Cant make up tricks!

So I usually don’t ask questions but I am stuck.

I can go on youtube, find a tutorial, and learn pretty much any trick in 10-30 minutes and have it memorized. But I can’t make my own. At first I could, then after 2 years it was hard, now I havent for some time. I know the usual do random things and stuff, but it is always a boring gt in the end, or an hourglass type thing. I just cant make up elements that look cool. It is so frustrating, I have yoyoed 3 years, and can do any trick on youtube at a certain speed of course, but can’t make my own. I have actually stopped competitions completely. I used to go to 4-6 a year, now I went to Indiana States and thats it. Please help, I stopped for 5 months until after christmas, and really want to keep yoyoing. I am not at the thought of quitting, but I love meeting people, and I don’t want to go and not compete.

Thanks all,

I’m definitely not as good as you are, but I know I learn a lot more by learning basic pieces instead of tricks. You’re not looking to usually make elements, but find new ways to put them together, and I feel the simpler things in yoyo’ing might bring out some new ideas if you revisit them.

Throw on! ;D

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Well, whenever I make up a trick, it’s usually during the learning process of a tough trick. I’ll miss the mount or do something wrong and it’ll end up really cool! That’s my advice because whenever I think I’m never gonna make up another trick I always do!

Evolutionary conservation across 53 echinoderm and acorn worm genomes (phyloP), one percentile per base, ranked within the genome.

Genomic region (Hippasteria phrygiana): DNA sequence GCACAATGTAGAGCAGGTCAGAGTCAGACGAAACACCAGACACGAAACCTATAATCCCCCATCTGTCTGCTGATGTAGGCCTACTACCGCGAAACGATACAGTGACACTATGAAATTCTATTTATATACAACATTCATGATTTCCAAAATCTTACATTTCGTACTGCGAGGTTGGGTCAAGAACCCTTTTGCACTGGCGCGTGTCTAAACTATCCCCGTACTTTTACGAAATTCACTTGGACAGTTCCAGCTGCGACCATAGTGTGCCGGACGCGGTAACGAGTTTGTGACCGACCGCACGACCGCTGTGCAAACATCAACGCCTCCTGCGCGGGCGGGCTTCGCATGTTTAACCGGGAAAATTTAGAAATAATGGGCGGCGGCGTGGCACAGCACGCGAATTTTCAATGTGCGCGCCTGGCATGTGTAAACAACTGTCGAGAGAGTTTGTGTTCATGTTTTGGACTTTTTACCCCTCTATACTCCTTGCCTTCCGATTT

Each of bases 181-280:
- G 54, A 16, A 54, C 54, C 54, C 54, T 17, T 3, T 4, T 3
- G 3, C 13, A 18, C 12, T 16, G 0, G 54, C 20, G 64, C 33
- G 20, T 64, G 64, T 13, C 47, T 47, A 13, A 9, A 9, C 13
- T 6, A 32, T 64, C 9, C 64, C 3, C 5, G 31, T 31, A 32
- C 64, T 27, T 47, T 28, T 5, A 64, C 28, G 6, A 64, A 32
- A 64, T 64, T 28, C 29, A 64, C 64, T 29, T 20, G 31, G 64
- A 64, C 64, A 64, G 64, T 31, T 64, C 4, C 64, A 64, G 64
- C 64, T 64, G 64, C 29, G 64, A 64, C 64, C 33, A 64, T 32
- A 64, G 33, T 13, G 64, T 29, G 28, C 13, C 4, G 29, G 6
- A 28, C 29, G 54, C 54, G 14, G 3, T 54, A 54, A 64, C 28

Thanks. I think my problem is I see these simple things that people just do to"Waste TIme" like an extra spin or hit this string ,spin then reverse it all, I guess I just want my parts to count towards the trick. Tomorrow, music on, yoyo spinning, all day.

I know this isn’t the advice you want to hear, but it’s a thought I’ve had a few times when I’ve seen threads like this one:

If you watch any kind of event featuring choreographed routines, the individual elements are not all unique to the competitor. Take figure skating: any given routine is going to feature essentially the same jumps, with very little variation. Gymnastics floor event; you’re going to have to perform certain elements and if you’re lucky you’ll chain them together in a passably artistic way (but not usually).

Even something closer to our own interests: freestyle BMX (or fixie) tricks and skateboarding tricks. There’s room for innovation I suppose, but there are still a finite number of tricks that elite competitors will pull out, and maybe on occasion they’ll add a new one to surprise the spectators.

Why insist on making every single piece of a routine a personal one-of-a-kind trick? Why not put together tried and true elements in new ways, and execute them with conviction and style? I would rather see an expertly-performed Yuuki Slack or Paul Han laceration then some hourglass thing where a few of the string hops are unique. I don’t even spot the uniqueness in most of these string hopping/underpassing tricks. I might sense that something is somehow different, but for the most part I think to myself, “Ugh, another 30 seconds of two hands close together with 5 string segments and a yoyo bouncing all over the place.”